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Vaccines: A Safe, Reliable Path to Children’s Health

Vaccines: A Safe, Reliable Path to Children’s Health

More parents are recognizing the vitally important benefits of pediatric vaccinations as an essential safeguard for their children’s health.

The American Academy of Pediatrics (AAP) strongly advocates the timely, routine immunization of children and adolescents that follow a recommended scheduling.

“As a pediatrician, I strongly believe vaccines are important to protect children’s health and the health of the community,” said Dr. Bhaskari Peela, a Washington Township Medical Foundation pediatrics specialist.

“Vaccines have helped reduce the incidence of many diseases around the world. One example is smallpox, a once-common disease that could be disfiguring and even deadly, has been completely eradicated because of vaccination. The last case of smallpox on earth was in 1977.”

Dr. Peela, who earned her medical degree at Andhra Medical College in her birthplace of Visakhapatnam, India, developed a passion for children’s health in her hometown where the cost of health care was out of reach for many families. She earned her American Board of Pediatrics certification in 2010 and is known for her skill, expertise and warm personal touch.

During patient appointments, Dr. Peela introduces specific information about what vaccines should be given and the kind of schedule that should be followed. “We find that a few families want to space them out and we’re OK with that, as long as the vaccines are administered within the age recommended by the Centers for Disease Control and Prevention,” she explained. “It’s simple and easy to keep people healthy.’’

Immunization protects your child against 14 diseases that were once common in the U.S. The schedule is approved by the AAP, the CDC and other health organizations. It is based on review of the most recent scientific data for each vaccine. To be included in the recommended schedule, the vaccines must be licensed by the Food and Drug Administration (FDA).

A child’s typical immunization schedule starts at birth with a vaccination for Hepatitis B. At 2, 4 and 6 months of age, there are vaccinations for diphtheria, tetanus and pertussis (called DTap); bacterial illness Haemophilus B (called Hib); pneumococcal bacteria; and also rotavirus.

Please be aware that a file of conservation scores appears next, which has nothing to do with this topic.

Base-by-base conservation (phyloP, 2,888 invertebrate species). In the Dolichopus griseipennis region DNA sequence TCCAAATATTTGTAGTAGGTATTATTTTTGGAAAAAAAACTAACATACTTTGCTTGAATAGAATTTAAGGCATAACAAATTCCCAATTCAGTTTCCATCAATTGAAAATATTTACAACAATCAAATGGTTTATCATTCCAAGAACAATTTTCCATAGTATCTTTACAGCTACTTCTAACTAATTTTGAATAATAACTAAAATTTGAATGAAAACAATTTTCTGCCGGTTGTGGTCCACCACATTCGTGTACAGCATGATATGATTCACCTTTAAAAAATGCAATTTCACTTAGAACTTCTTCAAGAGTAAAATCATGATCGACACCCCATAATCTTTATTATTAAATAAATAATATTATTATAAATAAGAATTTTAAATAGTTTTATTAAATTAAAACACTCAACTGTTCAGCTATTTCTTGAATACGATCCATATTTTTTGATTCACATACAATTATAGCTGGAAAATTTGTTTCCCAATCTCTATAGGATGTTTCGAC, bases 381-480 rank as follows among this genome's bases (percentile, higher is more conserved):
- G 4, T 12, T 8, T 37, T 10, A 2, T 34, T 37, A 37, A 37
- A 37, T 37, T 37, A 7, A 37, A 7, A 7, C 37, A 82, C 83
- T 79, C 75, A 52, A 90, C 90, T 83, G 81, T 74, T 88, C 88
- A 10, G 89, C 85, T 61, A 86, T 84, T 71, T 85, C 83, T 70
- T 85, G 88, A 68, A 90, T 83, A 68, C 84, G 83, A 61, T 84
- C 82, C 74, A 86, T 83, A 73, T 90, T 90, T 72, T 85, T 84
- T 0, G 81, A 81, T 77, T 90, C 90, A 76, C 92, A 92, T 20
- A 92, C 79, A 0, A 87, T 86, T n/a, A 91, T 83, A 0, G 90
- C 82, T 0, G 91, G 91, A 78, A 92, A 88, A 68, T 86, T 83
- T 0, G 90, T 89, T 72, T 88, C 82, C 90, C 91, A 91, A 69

The schedule continues with vaccinations called for at 4 months, 6 months, 12 months, 15 months and 18 months. Vaccinations for MMR, Varicella and Hepatitis A occur at 12 months. The kindergarten booster is scheduled between 4 and 5 years of age. There are vaccinations for DTap, meningococcal bacteria and HPV for older kids.

“Making sure children and teens are up to date on vaccinations for diseases will protect the health of infants who are not old enough to be vaccinated,” she noted. “Adults also need to make sure their vaccines are current.”

Most parents who are making their first visit to her office arrive with questions about vaccinations that she is accustomed to hearing. “Questions about the vaccine ingredients, safety and if they have side effects are most common.” Dr. Peela said. “We know the body often reacts in very common ways. There could be fever, body aches and pain, swelling or redness at the injection site. These are all typical. The benefits outweigh the risks.”

The CDC agrees, terming the most common side effects as very mild. Dr. Peela pointed to a large study published in the Journal of the American Medical Association (JAMA) in 2015 that encompassed 95,727 children and concluded there is no association between MMR and autism.

The Mayo Clinic also agrees that vaccines do not cause autism. The clinic notes that the 1998 study that raised the issue of this connection was removed from the scientific record and later deemed retracted. In fact, childhood vaccines protect kids from serious illnesses and diseases and their complications, while cutting back on the chances of spreading a disease.

Vaccines are also more effective in preventing illness than simply getting infected to build immunity, according to the Mayo Clinic. Those who become infected and are unvaccinated may have a longer lasting immune response, but they are also at a higher risk of contracting a serious disease. Health care experts agree the foundation of children’s physical well-being is to build for a healthy future and that vaccines play a big part in achieving such a goal.

Dr. Peela said scientific research has been so thorough that children’s health is demonstrably advanced through secure and reliable pediatric vaccines. “Vaccines are safe and effective for kids,” she stressed. Many vaccinations are required by the state of California for children entering public school and many private schools also require proof of vaccination.

For more information about pediatric vaccinations, visit the website. To learn more about Dr. Peela or to schedule an appointment, see